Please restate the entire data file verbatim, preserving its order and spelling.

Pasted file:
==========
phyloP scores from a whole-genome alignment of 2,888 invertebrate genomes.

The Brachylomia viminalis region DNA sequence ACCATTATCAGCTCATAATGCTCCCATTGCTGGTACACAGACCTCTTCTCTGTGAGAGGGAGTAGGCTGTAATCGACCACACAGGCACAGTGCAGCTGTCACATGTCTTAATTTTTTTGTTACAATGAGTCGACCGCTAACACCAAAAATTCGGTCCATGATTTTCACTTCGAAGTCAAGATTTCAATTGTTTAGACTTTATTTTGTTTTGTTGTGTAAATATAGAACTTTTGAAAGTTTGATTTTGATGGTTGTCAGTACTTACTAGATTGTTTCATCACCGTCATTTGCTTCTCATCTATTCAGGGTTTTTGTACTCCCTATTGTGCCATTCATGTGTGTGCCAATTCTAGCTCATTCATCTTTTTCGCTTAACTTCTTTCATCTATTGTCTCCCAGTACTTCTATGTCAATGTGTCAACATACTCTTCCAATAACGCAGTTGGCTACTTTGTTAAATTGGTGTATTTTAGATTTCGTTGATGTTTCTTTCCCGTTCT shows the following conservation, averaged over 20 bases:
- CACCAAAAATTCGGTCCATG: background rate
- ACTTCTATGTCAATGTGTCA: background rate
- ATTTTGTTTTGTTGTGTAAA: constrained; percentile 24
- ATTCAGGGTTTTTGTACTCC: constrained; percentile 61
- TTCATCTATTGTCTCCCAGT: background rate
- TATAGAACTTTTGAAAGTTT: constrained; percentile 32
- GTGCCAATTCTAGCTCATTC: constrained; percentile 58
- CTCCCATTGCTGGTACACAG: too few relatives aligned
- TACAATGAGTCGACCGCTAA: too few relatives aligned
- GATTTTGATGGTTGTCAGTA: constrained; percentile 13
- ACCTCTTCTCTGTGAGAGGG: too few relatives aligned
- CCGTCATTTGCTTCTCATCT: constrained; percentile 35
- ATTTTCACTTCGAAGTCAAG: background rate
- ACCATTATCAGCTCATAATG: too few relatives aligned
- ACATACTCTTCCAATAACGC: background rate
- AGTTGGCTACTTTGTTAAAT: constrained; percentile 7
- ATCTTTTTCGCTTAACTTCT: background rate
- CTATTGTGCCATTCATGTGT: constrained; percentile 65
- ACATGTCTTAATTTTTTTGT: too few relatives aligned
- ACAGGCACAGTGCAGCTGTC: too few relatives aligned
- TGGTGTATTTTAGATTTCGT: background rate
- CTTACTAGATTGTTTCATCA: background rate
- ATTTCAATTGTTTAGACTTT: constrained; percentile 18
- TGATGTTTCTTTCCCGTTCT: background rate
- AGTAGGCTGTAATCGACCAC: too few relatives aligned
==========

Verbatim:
phyloP scores from a whole-genome alignment of 2,888 invertebrate genomes.

The Brachylomia viminalis region DNA sequence ACCATTATCAGCTCATAATGCTCCCATTGCTGGTACACAGACCTCTTCTCTGTGAGAGGGAGTAGGCTGTAATCGACCACACAGGCACAGTGCAGCTGTCACATGTCTTAATTTTTTTGTTACAATGAGTCGACCGCTAACACCAAAAATTCGGTCCATGATTTTCACTTCGAAGTCAAGATTTCAATTGTTTAGACTTTATTTTGTTTTGTTGTGTAAATATAGAACTTTTGAAAGTTTGATTTTGATGGTTGTCAGTACTTACTAGATTGTTTCATCACCGTCATTTGCTTCTCATCTATTCAGGGTTTTTGTACTCCCTATTGTGCCATTCATGTGTGTGCCAATTCTAGCTCATTCATCTTTTTCGCTTAACTTCTTTCATCTATTGTCTCCCAGTACTTCTATGTCAATGTGTCAACATACTCTTCCAATAACGCAGTTGGCTACTTTGTTAAATTGGTGTATTTTAGATTTCGTTGATGTTTCTTTCCCGTTCT shows the following conservation, averaged over 20 bases:
- CACCAAAAATTCGGTCCATG: background rate
- ACTTCTATGTCAATGTGTCA: background rate
- ATTTTGTTTTGTTGTGTAAA: constrained; percentile 24
- ATTCAGGGTTTTTGTACTCC: constrained; percentile 61
- TTCATCTATTGTCTCCCAGT: background rate
- TATAGAACTTTTGAAAGTTT: constrained; percentile 32
- GTGCCAATTCTAGCTCATTC: constrained; percentile 58
- CTCCCATTGCTGGTACACAG: too few relatives aligned
- TACAATGAGTCGACCGCTAA: too few relatives aligned
- GATTTTGATGGTTGTCAGTA: constrained; percentile 13
- ACCTCTTCTCTGTGAGAGGG: too few relatives aligned
- CCGTCATTTGCTTCTCATCT: constrained; percentile 35
- ATTTTCACTTCGAAGTCAAG: background rate
- ACCATTATCAGCTCATAATG: too few relatives aligned
- ACATACTCTTCCAATAACGC: background rate
- AGTTGGCTACTTTGTTAAAT: constrained; percentile 7
- ATCTTTTTCGCTTAACTTCT: background rate
- CTATTGTGCCATTCATGTGT: constrained; percentile 65
- ACATGTCTTAATTTTTTTGT: too few relatives aligned
- ACAGGCACAGTGCAGCTGTC: too few relatives aligned
- TGGTGTATTTTAGATTTCGT: background rate
- CTTACTAGATTGTTTCATCA: background rate
- ATTTCAATTGTTTAGACTTT: constrained; percentile 18
- TGATGTTTCTTTCCCGTTCT: background rate
- AGTAGGCTGTAATCGACCAC: too few relatives aligned